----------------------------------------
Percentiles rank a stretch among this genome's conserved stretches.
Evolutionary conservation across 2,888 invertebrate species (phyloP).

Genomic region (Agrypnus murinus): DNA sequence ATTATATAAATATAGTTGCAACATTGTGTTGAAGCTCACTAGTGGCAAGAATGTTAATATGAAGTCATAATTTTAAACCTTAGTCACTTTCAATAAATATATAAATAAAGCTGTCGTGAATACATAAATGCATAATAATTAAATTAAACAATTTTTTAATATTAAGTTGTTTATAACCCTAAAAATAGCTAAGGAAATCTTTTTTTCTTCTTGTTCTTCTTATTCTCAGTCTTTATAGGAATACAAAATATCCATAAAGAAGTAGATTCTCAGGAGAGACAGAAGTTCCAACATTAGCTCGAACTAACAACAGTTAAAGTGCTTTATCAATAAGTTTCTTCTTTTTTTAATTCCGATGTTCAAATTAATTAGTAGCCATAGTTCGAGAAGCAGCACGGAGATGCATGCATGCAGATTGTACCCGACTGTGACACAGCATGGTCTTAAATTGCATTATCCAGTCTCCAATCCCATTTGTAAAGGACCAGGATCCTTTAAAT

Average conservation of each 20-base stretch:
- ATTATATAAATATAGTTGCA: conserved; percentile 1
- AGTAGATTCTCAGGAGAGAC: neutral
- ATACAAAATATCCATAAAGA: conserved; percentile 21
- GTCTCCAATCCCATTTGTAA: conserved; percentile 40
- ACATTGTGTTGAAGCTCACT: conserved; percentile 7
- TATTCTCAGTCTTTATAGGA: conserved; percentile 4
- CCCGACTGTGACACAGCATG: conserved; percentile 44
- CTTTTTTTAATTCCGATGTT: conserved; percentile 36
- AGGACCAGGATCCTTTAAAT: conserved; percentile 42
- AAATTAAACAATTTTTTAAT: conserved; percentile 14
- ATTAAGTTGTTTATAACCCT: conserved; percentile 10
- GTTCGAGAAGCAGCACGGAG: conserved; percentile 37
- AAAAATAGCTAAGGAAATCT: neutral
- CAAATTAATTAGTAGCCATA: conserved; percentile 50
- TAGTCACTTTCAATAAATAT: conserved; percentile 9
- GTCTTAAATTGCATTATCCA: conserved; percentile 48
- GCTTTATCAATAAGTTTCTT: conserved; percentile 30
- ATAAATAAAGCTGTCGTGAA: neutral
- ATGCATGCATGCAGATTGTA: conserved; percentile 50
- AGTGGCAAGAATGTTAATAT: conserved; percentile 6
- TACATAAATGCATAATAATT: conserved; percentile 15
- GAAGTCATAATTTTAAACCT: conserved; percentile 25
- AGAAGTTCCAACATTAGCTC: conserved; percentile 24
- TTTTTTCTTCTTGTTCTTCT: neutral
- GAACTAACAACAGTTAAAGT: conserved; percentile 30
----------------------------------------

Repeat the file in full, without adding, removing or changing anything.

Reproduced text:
Percentiles rank a stretch among this genome's conserved stretches.
Evolutionary conservation across 2,888 invertebrate species (phyloP).

Genomic region (Agrypnus murinus): DNA sequence ATTATATAAATATAGTTGCAACATTGTGTTGAAGCTCACTAGTGGCAAGAATGTTAATATGAAGTCATAATTTTAAACCTTAGTCACTTTCAATAAATATATAAATAAAGCTGTCGTGAATACATAAATGCATAATAATTAAATTAAACAATTTTTTAATATTAAGTTGTTTATAACCCTAAAAATAGCTAAGGAAATCTTTTTTTCTTCTTGTTCTTCTTATTCTCAGTCTTTATAGGAATACAAAATATCCATAAAGAAGTAGATTCTCAGGAGAGACAGAAGTTCCAACATTAGCTCGAACTAACAACAGTTAAAGTGCTTTATCAATAAGTTTCTTCTTTTTTTAATTCCGATGTTCAAATTAATTAGTAGCCATAGTTCGAGAAGCAGCACGGAGATGCATGCATGCAGATTGTACCCGACTGTGACACAGCATGGTCTTAAATTGCATTATCCAGTCTCCAATCCCATTTGTAAAGGACCAGGATCCTTTAAAT

Average conservation of each 20-base stretch:
- ATTATATAAATATAGTTGCA: conserved; percentile 1
- AGTAGATTCTCAGGAGAGAC: neutral
- ATACAAAATATCCATAAAGA: conserved; percentile 21
- GTCTCCAATCCCATTTGTAA: conserved; percentile 40
- ACATTGTGTTGAAGCTCACT: conserved; percentile 7
- TATTCTCAGTCTTTATAGGA: conserved; percentile 4
- CCCGACTGTGACACAGCATG: conserved; percentile 44
- CTTTTTTTAATTCCGATGTT: conserved; percentile 36
- AGGACCAGGATCCTTTAAAT: conserved; percentile 42
- AAATTAAACAATTTTTTAAT: conserved; percentile 14
- ATTAAGTTGTTTATAACCCT: conserved; percentile 10
- GTTCGAGAAGCAGCACGGAG: conserved; percentile 37
- AAAAATAGCTAAGGAAATCT: neutral
- CAAATTAATTAGTAGCCATA: conserved; percentile 50
- TAGTCACTTTCAATAAATAT: conserved; percentile 9
- GTCTTAAATTGCATTATCCA: conserved; percentile 48
- GCTTTATCAATAAGTTTCTT: conserved; percentile 30
- ATAAATAAAGCTGTCGTGAA: neutral
- ATGCATGCATGCAGATTGTA: conserved; percentile 50
- AGTGGCAAGAATGTTAATAT: conserved; percentile 6
- TACATAAATGCATAATAATT: conserved; percentile 15
- GAAGTCATAATTTTAAACCT: conserved; percentile 25
- AGAAGTTCCAACATTAGCTC: conserved; percentile 24
- TTTTTTCTTCTTGTTCTTCT: neutral
- GAACTAACAACAGTTAAAGT: conserved; percentile 30